Protopalythoa

Protopalythoa from Blane Peruns TheSea
Photograph by Blane Perun

Protopalythoa – Large, Solitary and Poisonous Corals of an Extraordinary Appearance

Protopalythoa corals are among the most colorful, most attractive and most resilient corals. Being a genus that comprises numerous species including sea mats, giant palythoa, button polyps, zoanthids and many others, the members of the group are widespread and quite common in the warm water areas of the Pacific and Indian oceans.

The Preferred Habitat of Protopalythoa

These corals are found in many parts of the Indo-Pacific region. They prefer reef flats and shores covered in rocks in the intertidal zones, where lighting is moderate and currents are mild. Many colonies can be found on the Great Barrier Reef in Australia.

Physical Features of Protopalythoa

These corals are among the most colorful of them all. They have soft bodies covered in smooth, leathery skin. Many of them are orange, green yellow or brown or are of other dark colors, with many species having brighter-colored elements on or at the end of their tentacles. Some of them have brightly colored tentacles that become fluorescent in blue light. Most members of the genus are quite large corals (the tentacles can reach 2 inches in diameter) that feature a disk-like appearance, with a mouth in the middle and tentacles of various colors extending from the center, in some cases creating a striped appearance. They are known to prefer solitary life, but occasionally they can form small colonies, too. All the corals in the colony are connected by a mat that anchors them to the sea floor.

Some of the species release neurotoxins as a means to protect themselves against predators. The chemical released is called palytoxin and it is so potent that it can be lethal for humans as well. Even so, there are fish species such as filefish, butterflyfish and angelfish and some larger crustaceans that are immune to the toxin and turn to these corals as a source of food and some slugs and snails such as the box snail also feed on the coral species belonging to the genus.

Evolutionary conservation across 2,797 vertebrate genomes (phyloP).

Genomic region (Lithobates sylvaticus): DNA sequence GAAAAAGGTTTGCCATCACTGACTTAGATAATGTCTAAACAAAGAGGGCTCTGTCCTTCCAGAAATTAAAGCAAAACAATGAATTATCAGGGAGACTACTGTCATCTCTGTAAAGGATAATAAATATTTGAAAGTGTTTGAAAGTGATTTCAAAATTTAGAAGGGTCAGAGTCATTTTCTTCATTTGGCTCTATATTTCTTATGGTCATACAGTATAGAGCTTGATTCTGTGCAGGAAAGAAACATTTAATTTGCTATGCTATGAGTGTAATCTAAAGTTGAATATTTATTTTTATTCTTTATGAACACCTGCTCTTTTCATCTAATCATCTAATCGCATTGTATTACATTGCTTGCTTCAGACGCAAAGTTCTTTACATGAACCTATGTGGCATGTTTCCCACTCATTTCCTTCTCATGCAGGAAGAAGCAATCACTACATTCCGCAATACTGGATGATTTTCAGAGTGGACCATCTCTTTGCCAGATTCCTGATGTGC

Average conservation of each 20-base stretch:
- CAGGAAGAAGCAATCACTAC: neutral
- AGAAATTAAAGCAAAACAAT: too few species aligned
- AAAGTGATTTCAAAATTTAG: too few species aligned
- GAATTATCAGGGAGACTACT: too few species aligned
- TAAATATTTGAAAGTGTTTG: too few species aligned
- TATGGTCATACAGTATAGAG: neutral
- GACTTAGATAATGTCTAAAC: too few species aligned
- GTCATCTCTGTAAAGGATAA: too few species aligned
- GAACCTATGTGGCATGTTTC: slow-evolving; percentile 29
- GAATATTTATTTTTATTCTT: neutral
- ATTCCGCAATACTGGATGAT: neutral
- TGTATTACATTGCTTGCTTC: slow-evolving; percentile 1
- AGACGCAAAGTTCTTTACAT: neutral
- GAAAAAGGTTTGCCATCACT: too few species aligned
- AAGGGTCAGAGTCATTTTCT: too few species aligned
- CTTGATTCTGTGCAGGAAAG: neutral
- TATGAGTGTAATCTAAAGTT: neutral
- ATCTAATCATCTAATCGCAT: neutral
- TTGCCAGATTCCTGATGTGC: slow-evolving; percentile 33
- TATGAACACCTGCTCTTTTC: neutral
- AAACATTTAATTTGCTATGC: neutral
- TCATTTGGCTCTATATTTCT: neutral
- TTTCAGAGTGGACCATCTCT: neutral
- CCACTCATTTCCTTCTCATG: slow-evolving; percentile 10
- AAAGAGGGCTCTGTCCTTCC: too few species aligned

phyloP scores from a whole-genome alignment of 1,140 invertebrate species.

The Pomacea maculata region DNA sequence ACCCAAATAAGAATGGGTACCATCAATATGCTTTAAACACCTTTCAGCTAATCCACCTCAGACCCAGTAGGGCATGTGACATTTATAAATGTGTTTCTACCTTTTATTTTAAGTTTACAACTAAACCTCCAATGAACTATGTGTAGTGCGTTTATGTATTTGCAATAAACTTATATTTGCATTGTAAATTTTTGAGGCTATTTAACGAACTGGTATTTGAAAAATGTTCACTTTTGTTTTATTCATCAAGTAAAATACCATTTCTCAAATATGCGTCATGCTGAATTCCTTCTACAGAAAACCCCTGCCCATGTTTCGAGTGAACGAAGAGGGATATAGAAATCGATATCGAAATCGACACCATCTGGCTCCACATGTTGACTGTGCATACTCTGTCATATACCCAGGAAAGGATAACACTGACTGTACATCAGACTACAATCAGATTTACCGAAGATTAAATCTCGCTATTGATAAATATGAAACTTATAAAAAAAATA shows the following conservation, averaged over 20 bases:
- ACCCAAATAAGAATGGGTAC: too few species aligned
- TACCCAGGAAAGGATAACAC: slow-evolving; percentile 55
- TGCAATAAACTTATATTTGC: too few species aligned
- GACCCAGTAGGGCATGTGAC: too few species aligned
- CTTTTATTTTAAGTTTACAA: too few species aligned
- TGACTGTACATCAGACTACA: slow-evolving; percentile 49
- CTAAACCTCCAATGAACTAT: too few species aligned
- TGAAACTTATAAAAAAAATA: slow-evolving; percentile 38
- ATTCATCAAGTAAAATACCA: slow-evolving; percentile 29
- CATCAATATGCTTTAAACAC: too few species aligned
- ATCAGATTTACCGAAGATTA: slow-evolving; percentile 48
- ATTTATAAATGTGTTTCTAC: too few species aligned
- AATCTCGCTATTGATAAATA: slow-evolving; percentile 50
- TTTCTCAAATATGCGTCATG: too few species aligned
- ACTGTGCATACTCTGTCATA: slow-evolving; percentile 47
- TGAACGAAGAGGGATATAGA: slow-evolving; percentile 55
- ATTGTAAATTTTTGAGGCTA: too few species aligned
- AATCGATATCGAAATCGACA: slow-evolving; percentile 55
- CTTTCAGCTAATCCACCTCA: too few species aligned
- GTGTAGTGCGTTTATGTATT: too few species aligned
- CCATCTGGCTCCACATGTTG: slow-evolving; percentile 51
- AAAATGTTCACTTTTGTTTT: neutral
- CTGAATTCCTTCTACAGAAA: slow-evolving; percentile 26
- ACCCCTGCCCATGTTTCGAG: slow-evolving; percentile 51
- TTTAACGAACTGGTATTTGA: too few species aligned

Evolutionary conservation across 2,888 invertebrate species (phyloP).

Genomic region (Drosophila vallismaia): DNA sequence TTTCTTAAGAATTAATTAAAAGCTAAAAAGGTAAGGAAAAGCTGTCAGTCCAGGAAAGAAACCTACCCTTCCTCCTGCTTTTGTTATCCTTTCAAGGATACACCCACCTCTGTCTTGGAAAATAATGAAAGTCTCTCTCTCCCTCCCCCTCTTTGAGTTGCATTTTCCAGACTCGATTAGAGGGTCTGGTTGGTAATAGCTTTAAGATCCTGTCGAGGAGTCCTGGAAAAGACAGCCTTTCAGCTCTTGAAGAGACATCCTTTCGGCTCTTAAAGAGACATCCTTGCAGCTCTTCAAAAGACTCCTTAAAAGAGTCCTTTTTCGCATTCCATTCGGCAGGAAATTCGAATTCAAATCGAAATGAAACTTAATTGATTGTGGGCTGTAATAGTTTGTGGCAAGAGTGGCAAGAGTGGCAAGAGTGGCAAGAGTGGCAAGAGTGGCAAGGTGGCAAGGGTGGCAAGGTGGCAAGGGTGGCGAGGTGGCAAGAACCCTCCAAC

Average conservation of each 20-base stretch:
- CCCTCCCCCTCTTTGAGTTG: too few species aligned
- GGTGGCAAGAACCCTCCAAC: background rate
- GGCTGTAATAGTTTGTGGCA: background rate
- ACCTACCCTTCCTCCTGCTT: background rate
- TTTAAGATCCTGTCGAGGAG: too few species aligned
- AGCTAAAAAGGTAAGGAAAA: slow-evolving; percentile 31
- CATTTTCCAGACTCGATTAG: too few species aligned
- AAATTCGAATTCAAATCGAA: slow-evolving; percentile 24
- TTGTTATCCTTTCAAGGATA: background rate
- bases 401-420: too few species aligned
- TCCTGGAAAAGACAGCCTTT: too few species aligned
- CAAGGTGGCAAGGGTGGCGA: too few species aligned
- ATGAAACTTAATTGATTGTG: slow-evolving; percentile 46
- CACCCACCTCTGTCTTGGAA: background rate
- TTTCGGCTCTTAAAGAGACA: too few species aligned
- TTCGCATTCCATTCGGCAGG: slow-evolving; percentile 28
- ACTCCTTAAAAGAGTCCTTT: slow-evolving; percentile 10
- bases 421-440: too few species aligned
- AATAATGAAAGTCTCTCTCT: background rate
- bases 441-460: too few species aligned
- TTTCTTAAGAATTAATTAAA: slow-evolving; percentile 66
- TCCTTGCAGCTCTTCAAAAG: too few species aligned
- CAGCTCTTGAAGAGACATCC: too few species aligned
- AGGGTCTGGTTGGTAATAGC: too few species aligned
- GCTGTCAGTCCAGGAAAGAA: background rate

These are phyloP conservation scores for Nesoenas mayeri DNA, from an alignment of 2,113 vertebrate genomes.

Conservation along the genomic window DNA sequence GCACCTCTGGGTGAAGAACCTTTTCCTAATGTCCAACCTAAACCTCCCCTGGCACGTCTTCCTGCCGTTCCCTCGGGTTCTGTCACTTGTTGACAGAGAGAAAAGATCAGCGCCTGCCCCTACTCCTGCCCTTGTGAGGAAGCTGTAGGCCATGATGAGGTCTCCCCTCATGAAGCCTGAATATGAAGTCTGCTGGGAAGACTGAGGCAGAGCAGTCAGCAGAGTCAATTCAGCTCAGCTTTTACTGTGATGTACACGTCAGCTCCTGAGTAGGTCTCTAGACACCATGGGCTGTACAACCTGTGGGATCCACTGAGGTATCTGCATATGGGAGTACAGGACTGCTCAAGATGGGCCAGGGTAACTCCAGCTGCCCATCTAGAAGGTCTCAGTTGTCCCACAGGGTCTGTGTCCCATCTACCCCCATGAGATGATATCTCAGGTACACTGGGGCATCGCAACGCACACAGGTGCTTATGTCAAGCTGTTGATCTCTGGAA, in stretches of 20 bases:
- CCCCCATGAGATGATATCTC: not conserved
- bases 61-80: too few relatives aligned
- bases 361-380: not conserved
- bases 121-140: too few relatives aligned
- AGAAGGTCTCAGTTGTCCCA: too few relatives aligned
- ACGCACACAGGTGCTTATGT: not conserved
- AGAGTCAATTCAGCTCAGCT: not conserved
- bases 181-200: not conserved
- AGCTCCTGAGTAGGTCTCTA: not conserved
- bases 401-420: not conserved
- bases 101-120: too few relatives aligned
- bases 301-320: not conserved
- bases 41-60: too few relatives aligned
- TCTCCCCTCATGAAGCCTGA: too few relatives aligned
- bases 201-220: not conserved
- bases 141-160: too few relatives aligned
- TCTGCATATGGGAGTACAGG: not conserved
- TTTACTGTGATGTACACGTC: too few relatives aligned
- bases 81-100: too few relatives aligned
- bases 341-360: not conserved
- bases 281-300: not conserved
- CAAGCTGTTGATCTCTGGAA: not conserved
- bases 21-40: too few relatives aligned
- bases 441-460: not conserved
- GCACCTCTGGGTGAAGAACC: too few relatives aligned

What Protopalythoas Eat

Like most other coral species, they also entertain a symbiotic relationship with zooxanthellae algae that live inside the coral polyps and provide them with the nutrients they need. However, this symbiosis is not their only source of food: these beautiful and often very aggressive corals are also known to supplement their diet by capturing microscopic organisms such as tiny shrimps or plankton from the water column.

The Reproduction of Protopalythoa

Along with most other species, these creatures also proliferate predominantly by spawning, but they are also known to be able to proliferate asexually, by means of budding. Some of the species belonging to the genus are hermaphrodites, having both male and female reproductive organs, while the members of other species are either male or female. During the spawning period, the sperm and the eggs are released into the water to combine and form larvae that start floating freely in the water to find a suitable area for settling. After anchoring itself to the substrate, the larva will start growing into a coral, occasionally forming a new Protopalythoa colony.